Detroit Lions NFL Combine preview: Offensive line

Justin Rogers
The Detroit News

This is the second in a multi-part series previewing the NFL Scouting Combine. The event will be broadcast over four days on the NFL Network, Thursday, Feb. 27 through Sunday, March 1. Today, we'll look at the offensive line.

Lions pre-free agency needs

► Offensive tackle: It's conceivable the Lions roll with their current top-three tackles into the 2020 season, but the franchise needs to make a decision about right tackle Rick Wagner. Signed to a massive deal in 2017, his play didn't match his pay in 2019. He's set to have an $11.9 million cap hit, and moving on would save the team more than $6 million in space. Additionally, left tackle Taylor Decker is entering the final year of his rookie contract. 

► Interior: All signs point to the Lions not wanting to pay Graham Glasgow what he'll get on the open market. That, combined with top reserve Kenny Wiggins also set to hit free agency, leaves a hole at guard. The team already added one potential option in former first-round pick Joshua Garnett, but adding competition in the middle rounds would make sense. 

Metrics to monitor

Bench press, 20-yard shuttle and broad jump

It goes without saying that you want your offensive linemen to be strong. The bench press offers useful insight into a player's upper-body strength, while the standing broad jump displays lower-body power and explosion.

The 40-yard dash is relatively worthless for the big fellas, at least beyond the 10-yard split, but many of the top linemen in the league have exceptional short-area quickness. That's best demonstrated through the 20-yard shuttle. Recording a time of 4.6 seconds or under is great, especially for the interior guys.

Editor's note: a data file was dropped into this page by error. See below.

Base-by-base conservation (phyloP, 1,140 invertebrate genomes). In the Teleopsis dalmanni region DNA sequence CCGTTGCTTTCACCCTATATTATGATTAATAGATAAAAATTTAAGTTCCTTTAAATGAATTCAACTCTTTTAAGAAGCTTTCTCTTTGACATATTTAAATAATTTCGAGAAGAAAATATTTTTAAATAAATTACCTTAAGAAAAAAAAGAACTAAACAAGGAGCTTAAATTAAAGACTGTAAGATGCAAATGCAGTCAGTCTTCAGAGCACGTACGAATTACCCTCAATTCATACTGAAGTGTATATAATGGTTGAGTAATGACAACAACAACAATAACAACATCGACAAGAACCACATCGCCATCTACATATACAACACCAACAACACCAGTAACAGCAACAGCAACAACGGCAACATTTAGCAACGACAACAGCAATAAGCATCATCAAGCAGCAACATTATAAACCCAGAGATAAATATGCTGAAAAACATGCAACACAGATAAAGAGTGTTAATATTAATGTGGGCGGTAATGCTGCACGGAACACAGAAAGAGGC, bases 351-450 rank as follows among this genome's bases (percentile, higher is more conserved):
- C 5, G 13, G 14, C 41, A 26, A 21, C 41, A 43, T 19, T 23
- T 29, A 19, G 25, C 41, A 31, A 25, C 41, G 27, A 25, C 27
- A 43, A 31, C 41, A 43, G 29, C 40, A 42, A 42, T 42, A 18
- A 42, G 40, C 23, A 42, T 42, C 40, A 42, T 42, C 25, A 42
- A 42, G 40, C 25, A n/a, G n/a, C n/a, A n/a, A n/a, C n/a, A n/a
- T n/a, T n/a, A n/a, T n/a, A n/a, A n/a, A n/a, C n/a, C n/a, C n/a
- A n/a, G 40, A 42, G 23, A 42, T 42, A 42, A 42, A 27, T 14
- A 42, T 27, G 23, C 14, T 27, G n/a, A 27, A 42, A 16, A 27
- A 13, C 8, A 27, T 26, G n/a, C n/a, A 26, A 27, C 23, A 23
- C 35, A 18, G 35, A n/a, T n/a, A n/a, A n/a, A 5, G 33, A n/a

Jedrick Wills

Top prospects

► Jedrick Wills, OT, Alabama

It's still early in the process, but many mock drafts have been slotting Wills to the Giants with the No. 4 pick. A physically dominant blocker, he only played on the right side for the Crimson Tide, but that doesn't hurt a player's value the way it once did because of the rise of so many good rushers lining up on that side. 

► Tristan Wirfs OT, Iowa

Wirfs played both left and right tackle at Iowa, but was at his best on the right side, which is where he'll likely play at the next level.There's also some who believe his best long-term fit might be at guard. Kicking inside worked well for Brandon Scherff, another former Hawkeye and top-10 pick. 

► Andrew Thomas OT, Georgia

A durable powerhouse, Thomas started every game during his time at Georgia. After playing right tackle as a freshman, he finished up protecting the blindside of the Bulldogs quarterbacks the past two seasons. 

Cesar Ruiz

► Cesar Ruiz IOL, Michigan

Ruiz's film showcase a nice balance of power and athleticism, earning him the early designation as the best center in this draft class. He could further impress decision-makers if he shows up to Indianapolis having trimmed some bad weight from his 6-foot-4, 320-pound frame.

► Netane Muti, IOL, Fresno State

The medical evaluations will be important for Muti, who missed significant time with Achilles and Lisfranc injuries. If he gets the green light from the doctors, there's plenty to like about the way he plays. Quick out of his stance, powerful and relentless, he likely could fit into either a gap or zone scheme.  

► Lloyd Cushenberry III, IOL, LSU

Cushenberry solidified his draft stock as one of the nation's best interior linemen with a solid week at the Senior Bowl. He's on the shorter side, at 6-foot-3, but that's offset by longer arms. 

Sleepers to watch

Matthew Peart, OT, UConn

There wasn't much to like about a UConn team that went 2-10 last season, but Peart was a bright spot. Playing on the right side, he allowed just seven pressures (two sacks) on more than 400 pass-blocking snaps as a senior last season. Often praised for his athleticism, the combine will offer him the opportunity to put some numbers behind that film-based assessment. 

► Solomon Kindley, G, Georgia

Projections for Kindley are all over the map, from a late first-rounder to a Day 3 option. Best suited for a gap/power scheme, the 330-pounder established himself as a solid pass protector for the Bulldogs, particularly with his ability to ward off bull rushes. 


►Defensive backs